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Small, big, huge and enormous vocabulary activities for “The Enormous Turnip”


Language Arts, Math  



Title – The Enormous Turnip
By – Vanessa Guerrero
Primary Subject – Language Arts
Secondary Subjects – Math
Grade Level – K

Texas Essential Knowledge and Skills:

111.12.b. Language Arts, Kindergarten:

(K.4) Listening/speaking/communication. The student communicates clearly by putting thoughts and feelings into spoken words. The student is expected to:

  • (A) Learn the vocabulary of school such as numbers, colors, directions, shapes, and categories (K-1).
  • (D) Retell a spoken message by summarizing or clarifying (K-3).

Learning Objectives:

  1. Identify what enormous , huge , big , and small are.
  2. Classifying items into groups of different categories.
  3. Retell details in the book and what they liked about it.

List of Materials Needed:

  • The Enormous Turnip by Alexei Tolstoy (many versions are available on the internet)
  • carpet (seating area)
  • worksheets (from internet or teacher created)
  • journals
  • pencils
  • crayons
  • story character puppets (animals and people)
  • objects of different sizes (matching or not – at least four per child)

Pre-Activity Preparation:

  • Teacher finds appropriate worksheets on the internet (google “The Enormous Turnip worksheet” and you will find plenty) or makes worksheets to go with the story (fill in the story blanks, number the turnips in order by size, etc.) or arranges computer lab time (interactive The Enormous Turnip activities can be found here. )
  • Teacher selects or makes puppets to go with the story. (Option: scan and print character pictures from book, cut out, attach to popsicle sticks.)
  • Objects to be categorized by size (at least four sizes) should be gathered into a big box. (Balls, toy cars, measuring cups, nesting dolls, stacking blocks, pencils, even sheets of paper or anything that comes in many sizes. One grouping of similar objects per student works best, but groups of dissimilar objects can still be categorized by size.)


  • Move students to the carpet for Story Time, then move them back to their own seats or to the computer lab to do worksheet activities.
  • Move students from their seats or labs to the tables of objects for the sorting activity and then back to the carpet again for Puppet Time.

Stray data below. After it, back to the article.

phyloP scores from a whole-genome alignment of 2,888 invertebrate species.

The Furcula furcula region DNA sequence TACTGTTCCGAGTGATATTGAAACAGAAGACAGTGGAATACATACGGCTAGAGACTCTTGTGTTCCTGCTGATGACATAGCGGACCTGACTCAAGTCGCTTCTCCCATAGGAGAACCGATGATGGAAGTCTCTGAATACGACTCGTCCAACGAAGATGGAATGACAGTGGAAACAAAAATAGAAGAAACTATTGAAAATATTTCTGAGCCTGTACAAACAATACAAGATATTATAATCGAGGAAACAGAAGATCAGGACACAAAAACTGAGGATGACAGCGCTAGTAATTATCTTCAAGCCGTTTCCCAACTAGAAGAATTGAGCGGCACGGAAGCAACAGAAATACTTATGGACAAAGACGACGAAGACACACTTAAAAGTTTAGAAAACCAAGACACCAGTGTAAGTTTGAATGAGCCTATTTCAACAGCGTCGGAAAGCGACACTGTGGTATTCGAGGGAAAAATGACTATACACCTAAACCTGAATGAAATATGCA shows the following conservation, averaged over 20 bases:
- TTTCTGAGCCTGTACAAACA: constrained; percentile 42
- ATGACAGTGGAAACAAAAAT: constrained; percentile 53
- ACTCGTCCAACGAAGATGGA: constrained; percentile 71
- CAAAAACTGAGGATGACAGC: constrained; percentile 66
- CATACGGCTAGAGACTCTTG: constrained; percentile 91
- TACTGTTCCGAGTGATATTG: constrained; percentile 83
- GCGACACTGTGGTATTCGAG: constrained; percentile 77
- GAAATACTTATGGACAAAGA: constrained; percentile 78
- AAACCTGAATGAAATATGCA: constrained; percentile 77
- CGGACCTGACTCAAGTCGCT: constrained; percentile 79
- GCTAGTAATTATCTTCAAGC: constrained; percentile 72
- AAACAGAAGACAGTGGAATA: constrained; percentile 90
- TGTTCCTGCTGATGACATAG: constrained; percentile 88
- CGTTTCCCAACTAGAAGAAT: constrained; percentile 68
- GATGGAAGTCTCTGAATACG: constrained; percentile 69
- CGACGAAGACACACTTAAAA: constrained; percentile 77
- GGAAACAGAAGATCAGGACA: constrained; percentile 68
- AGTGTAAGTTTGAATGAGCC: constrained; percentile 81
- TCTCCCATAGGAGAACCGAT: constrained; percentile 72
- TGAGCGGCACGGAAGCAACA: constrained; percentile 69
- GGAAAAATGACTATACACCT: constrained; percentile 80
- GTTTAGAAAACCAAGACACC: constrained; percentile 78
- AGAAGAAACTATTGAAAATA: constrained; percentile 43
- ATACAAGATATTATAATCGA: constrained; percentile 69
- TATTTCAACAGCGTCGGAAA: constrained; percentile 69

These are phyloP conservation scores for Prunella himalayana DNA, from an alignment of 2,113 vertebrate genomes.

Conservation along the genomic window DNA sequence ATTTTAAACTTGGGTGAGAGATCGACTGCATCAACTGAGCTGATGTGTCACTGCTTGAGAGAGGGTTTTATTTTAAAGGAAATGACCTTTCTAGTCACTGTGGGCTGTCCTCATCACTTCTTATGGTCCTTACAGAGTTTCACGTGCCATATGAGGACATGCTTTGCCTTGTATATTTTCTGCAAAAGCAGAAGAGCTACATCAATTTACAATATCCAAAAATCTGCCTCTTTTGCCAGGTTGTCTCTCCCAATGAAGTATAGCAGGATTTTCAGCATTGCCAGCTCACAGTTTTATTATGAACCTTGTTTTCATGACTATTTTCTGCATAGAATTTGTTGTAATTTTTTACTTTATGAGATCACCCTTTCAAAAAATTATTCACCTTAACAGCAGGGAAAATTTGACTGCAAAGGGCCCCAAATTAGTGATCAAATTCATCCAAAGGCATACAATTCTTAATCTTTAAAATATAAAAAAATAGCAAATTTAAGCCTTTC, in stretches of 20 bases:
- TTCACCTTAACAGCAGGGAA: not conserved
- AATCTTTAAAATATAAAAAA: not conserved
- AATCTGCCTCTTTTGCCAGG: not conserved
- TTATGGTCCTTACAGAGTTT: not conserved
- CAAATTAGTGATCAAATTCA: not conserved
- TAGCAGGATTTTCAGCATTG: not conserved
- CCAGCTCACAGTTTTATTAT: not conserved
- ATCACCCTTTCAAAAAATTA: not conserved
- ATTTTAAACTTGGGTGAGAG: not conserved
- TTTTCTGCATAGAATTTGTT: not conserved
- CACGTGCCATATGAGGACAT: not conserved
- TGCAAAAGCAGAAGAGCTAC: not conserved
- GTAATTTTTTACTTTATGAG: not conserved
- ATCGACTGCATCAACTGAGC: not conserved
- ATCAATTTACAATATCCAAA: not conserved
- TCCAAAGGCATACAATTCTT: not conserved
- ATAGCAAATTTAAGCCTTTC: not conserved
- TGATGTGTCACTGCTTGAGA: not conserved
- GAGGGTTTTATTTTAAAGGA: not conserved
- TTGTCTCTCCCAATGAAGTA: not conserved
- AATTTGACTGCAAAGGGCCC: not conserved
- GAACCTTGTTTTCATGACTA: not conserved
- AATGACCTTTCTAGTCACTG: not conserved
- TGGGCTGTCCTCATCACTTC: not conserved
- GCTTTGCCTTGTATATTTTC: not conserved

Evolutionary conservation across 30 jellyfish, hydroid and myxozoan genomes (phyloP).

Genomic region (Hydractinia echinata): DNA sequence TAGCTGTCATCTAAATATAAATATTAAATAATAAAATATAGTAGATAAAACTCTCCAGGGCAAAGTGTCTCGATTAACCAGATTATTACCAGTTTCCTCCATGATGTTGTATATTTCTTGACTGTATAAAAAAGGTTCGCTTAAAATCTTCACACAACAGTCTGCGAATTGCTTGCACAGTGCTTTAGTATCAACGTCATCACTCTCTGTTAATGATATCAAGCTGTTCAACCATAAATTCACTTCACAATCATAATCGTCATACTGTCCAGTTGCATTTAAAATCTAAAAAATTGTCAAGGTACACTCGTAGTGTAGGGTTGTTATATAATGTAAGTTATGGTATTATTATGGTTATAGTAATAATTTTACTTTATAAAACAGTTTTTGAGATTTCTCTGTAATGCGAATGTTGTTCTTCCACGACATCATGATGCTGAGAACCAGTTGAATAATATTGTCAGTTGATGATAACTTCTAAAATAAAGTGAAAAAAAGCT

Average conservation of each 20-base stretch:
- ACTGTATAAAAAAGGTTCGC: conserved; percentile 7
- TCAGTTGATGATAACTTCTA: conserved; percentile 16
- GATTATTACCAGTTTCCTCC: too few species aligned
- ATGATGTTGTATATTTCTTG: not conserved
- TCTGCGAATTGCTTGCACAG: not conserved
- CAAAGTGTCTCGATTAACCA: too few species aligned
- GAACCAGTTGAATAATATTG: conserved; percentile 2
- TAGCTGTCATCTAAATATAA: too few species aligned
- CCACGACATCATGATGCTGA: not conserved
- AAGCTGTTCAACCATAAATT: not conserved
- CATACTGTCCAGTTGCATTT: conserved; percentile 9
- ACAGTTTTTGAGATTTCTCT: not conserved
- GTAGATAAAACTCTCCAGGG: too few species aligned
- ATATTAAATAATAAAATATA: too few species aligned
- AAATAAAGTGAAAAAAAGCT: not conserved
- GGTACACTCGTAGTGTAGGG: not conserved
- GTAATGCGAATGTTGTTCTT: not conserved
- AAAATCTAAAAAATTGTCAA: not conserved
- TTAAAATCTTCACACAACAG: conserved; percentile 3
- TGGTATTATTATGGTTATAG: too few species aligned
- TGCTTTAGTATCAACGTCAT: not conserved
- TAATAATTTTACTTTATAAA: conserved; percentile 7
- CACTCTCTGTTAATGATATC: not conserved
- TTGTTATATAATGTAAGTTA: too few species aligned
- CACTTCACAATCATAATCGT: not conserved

• Bring out a large box with no holes in it, filled with objects of different sizes. Shake it around.
  • Ask students to figure out what they are going to do.
  • Then tell them that they will find out when we read the story, if they are quiet.

Learning Experiences/Presentation:

  1. Gain the attention of the kids and then move them to the carpet to sit.
  2. Show them the secret box to grab their attention.
  3. Sit down with them and show them the pictures in The Enormous Turnip , so they can predict what it is going to be about.
  4. Ask them questions about what they see and ask them if they know what the words “enormous, huge, big, and small” mean.
  5. Read the story and put puppets up while reading.
  6. Ask the students questions and ask them to tell you what is “enormous, huge, big, and small” in the story.
  7. Send them to their seats and tell them to take out their journals.
  8. Pass out worksheets that go with the story. When they have completed the worksheets, they can draw something enormous, huge, big, and small in their journal or draw a picture of the events in the book.
    Alternatively, you could take them to the computer lab for interactive “The Enormous Turnip” activities.
  9. Students do worksheets/interactive/journal activities while teacher sets up different-size objects from the box on different tables, one grouping per student.
  10. Teacher demonstrates how students should categorize or group the objects on the tables in order of size 1) small 2) big 3) huge 4) enormous.
  11. Take students to the tables, with each student having a pile of similar or dissimilar objects to sort by size.
  12. Or you could put all of the objects on one table, divide the class into three groups, and let the “enormous group” find four enormous objects, the “small group” find four small objects, and the “huge group” find four huge objects, with the “big things” left on the original table. Many other grouping activites could be done (color, function, hard/soft, what matches this and why, etc.)
  13. Take the class to the carpet.
  14. Review and Puppet Time.


  • Go over the words “enormous, huge, big and small” and what they learned. Ask:
    • What did you learn today?
    • What did you like about today?
    • Who can retell the story?
  • Call on volunteers to retell the story using puppets.
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